_{t\to1}x(t)\lim_{t\to1}(Pz')(1)\\
&=\lim_{t\to 1}z(t)\lim_{t\to1}(Px')(1)=0.
\end{align*}
All these limits exist and are finite since $N$ is a regular
problem. Since $u$ is a principal solution and $v$ is a
nonprincipal solution it follows that
$\lim_{t\to 1}x(t)=0$. The proof for\ the endpoint $-1$ is
entirely similar. Thus we have shown that $(ii)$ implies $(iv)$.
The converse is obtained by reversing the steps. Thus we conclude
that $(i)$ through $(vi)$ are equivalent. Proofs of $(vii)$,
$(viii)$, $(ix)$ and $(x)$ can be found in \cite{ALM}.
\end{proof}
\section{Results on the Intervals $(-\infty,-1)$ and $(1,+\infty)$}
Here we expand on the observations of Proposition \ref{P0} regarding
the interval $(1,\infty)$. Similar remarks apply to $(-\infty,-1)$
as can be seen
from the change of variable $t\to-t$. Consider
\begin{equation}
My=-(py')'=\lambda y\quad\text{on }J_3=(1,\infty),\;p(t)=1-t^2.
\label{eq6.1}
\end{equation}
Note that $p(t)<0$ for $t>1$; so to conform to the standard notation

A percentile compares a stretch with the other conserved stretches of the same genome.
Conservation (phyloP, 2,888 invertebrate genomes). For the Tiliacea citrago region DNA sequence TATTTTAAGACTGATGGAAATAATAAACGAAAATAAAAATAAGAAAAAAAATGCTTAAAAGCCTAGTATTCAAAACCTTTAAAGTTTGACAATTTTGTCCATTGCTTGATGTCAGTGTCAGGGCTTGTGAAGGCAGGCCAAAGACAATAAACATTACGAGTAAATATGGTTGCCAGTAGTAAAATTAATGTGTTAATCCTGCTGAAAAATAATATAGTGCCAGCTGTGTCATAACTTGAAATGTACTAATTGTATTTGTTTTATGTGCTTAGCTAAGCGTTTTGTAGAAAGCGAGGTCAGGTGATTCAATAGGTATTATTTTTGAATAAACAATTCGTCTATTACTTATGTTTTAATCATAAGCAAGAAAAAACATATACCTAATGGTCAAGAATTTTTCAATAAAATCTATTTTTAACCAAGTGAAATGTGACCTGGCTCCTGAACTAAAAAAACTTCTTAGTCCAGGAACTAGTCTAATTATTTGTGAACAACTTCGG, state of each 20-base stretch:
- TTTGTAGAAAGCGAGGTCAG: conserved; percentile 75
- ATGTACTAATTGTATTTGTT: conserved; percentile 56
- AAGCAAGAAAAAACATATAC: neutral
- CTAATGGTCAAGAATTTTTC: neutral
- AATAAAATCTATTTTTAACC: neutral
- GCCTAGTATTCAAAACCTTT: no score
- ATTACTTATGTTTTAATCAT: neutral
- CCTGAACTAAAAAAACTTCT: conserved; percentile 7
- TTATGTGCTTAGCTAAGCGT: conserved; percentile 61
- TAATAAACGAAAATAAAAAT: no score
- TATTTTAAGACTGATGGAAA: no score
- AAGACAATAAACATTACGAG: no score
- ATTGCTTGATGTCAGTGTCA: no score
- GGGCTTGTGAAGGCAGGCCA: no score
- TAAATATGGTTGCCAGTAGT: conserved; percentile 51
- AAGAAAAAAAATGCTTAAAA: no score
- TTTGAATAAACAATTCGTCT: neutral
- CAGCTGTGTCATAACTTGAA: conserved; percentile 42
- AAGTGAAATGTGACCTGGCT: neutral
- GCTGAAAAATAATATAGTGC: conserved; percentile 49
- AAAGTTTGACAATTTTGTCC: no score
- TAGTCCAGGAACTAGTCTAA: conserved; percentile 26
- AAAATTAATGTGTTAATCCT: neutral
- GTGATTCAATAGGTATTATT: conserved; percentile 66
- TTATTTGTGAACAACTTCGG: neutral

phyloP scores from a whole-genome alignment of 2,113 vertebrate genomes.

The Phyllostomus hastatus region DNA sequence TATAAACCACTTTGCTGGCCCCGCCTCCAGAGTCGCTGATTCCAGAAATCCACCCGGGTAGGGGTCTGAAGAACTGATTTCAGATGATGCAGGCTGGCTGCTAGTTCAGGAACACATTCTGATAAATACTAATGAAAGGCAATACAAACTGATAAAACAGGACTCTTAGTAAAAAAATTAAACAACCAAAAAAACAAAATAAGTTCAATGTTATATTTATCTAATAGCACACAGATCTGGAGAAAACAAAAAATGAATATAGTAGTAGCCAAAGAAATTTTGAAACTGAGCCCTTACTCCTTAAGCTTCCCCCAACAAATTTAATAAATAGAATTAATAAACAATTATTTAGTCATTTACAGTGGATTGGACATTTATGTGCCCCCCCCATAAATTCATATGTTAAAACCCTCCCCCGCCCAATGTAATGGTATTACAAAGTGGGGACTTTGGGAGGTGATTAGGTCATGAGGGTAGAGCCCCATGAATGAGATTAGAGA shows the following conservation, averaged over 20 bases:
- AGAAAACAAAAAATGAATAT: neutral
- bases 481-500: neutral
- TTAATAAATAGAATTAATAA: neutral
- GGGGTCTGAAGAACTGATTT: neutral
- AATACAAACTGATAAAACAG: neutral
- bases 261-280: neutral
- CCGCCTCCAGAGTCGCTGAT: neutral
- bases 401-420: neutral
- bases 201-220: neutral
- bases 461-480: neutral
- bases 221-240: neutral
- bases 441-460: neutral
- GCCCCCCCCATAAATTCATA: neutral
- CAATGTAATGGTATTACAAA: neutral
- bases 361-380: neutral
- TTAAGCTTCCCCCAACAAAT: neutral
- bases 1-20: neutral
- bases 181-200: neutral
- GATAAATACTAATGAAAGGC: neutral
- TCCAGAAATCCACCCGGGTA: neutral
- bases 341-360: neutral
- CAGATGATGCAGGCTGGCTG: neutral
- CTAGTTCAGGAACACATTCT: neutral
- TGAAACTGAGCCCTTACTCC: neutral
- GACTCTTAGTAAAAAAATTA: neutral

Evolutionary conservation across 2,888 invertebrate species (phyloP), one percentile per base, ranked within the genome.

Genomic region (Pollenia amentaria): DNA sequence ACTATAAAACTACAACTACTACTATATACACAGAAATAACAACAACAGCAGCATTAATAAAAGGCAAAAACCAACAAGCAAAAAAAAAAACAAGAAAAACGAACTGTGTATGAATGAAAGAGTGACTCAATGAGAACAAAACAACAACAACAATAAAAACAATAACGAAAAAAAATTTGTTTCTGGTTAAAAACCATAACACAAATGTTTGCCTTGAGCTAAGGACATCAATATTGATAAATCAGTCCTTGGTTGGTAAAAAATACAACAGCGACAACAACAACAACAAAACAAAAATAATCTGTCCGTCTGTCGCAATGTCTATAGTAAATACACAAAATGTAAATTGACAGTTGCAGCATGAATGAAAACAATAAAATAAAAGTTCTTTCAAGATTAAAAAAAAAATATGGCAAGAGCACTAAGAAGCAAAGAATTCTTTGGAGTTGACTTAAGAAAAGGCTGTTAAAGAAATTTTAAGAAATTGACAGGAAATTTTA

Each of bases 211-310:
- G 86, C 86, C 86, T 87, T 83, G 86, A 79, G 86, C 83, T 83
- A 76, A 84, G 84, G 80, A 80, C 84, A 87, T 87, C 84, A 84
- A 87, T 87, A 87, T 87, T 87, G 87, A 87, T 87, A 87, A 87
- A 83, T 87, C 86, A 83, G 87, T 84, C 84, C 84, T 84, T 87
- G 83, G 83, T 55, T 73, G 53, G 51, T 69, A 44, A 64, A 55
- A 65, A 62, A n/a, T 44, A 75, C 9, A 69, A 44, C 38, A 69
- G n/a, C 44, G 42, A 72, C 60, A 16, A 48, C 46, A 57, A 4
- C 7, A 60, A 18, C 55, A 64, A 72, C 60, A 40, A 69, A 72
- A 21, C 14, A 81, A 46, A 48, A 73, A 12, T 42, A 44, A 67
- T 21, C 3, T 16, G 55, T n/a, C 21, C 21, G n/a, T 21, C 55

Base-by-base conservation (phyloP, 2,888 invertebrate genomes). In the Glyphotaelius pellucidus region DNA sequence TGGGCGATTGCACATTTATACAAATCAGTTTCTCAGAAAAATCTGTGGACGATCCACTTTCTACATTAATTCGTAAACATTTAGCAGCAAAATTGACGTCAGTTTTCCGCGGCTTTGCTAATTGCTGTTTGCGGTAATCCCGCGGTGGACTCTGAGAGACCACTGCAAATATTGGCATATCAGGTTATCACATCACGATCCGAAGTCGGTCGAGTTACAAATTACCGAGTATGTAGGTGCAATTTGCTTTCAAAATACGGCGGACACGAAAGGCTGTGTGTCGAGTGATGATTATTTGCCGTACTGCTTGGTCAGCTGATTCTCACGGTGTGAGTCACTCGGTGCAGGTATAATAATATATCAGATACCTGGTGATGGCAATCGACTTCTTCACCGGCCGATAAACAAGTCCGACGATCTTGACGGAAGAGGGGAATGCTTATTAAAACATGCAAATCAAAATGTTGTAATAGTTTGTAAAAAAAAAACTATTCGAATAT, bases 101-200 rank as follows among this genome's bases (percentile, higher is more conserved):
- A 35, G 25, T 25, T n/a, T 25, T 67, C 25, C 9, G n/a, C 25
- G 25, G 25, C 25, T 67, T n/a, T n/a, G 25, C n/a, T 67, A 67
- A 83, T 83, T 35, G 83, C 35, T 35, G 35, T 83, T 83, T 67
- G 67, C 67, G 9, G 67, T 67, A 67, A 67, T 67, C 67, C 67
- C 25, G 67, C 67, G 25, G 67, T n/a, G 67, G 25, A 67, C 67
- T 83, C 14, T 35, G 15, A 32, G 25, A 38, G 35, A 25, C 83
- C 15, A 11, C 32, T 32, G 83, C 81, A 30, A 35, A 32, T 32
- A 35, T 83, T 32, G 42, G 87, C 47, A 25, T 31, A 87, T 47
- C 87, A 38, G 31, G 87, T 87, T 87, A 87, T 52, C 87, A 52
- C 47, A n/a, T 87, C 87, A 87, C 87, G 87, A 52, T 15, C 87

for Sturm-Liouville problems we study the equivalent equation
\begin{equation}
Ny=-(ry')'=\xi y\quad\text{on }J_3=(1,\infty),\quad
r(t)=t^2 -1>0,\quad \xi=-\lambda. \label{eq6.2}
\end{equation}
Recall from \eqref{eq0.6} that for $\lambda=\xi=0$ two linearly
independent solutions are given by
\begin{equation}
u(t)=1,\quad v(t)=\frac{1}{2}\ln(|\frac{t-1}{t+1}|) \label{eq6.3}
\end{equation}
Although we focus on the interval $(1,\infty)$ in this section we
make the following general observations: For all $t\in\mathbb{R}$,
$t\neq\pm1$, we have
\begin{equation}
(pv')(t)=-1, \label{eq6.4}
\end{equation}
so for any $\lambda\in\mathbb{R}$ and any solution $y$ of
\eqref{eq0.1}, we have the following Lagrange forms:
\begin{equation}
[ y,u]=-py',\quad [y,v]=-y-v(py'),\quad [u,v]=-1,\quad [v,u]=1.
\label{eq6.5}
\end{equation}
These play an important role in the theory of self-adjoint Legendre
operators and problems. Observe that, although $v$ blows up at $-1$
and at $+1$ from both sides it turns out that these forms are
defined and finite at all points of $\mathbb{R}$ including $-1$
and $+1$ provided we define the appropriate one
sided limits:
\begin{equation}
[ y,u](1^{+})=\lim_{t\to1^{+}}[y,u](t),\quad
[y,u](1^{+})=\lim_{t\to-1^{-}}[y,u](t) \label{eq6.6}
\end{equation}
for all $y\in D_{\rm max}(J_3)$. Since $u\in L^2(1,2)$ and $v\in
L^2(1,2)$ it follows from general Sturm-Liouville theory that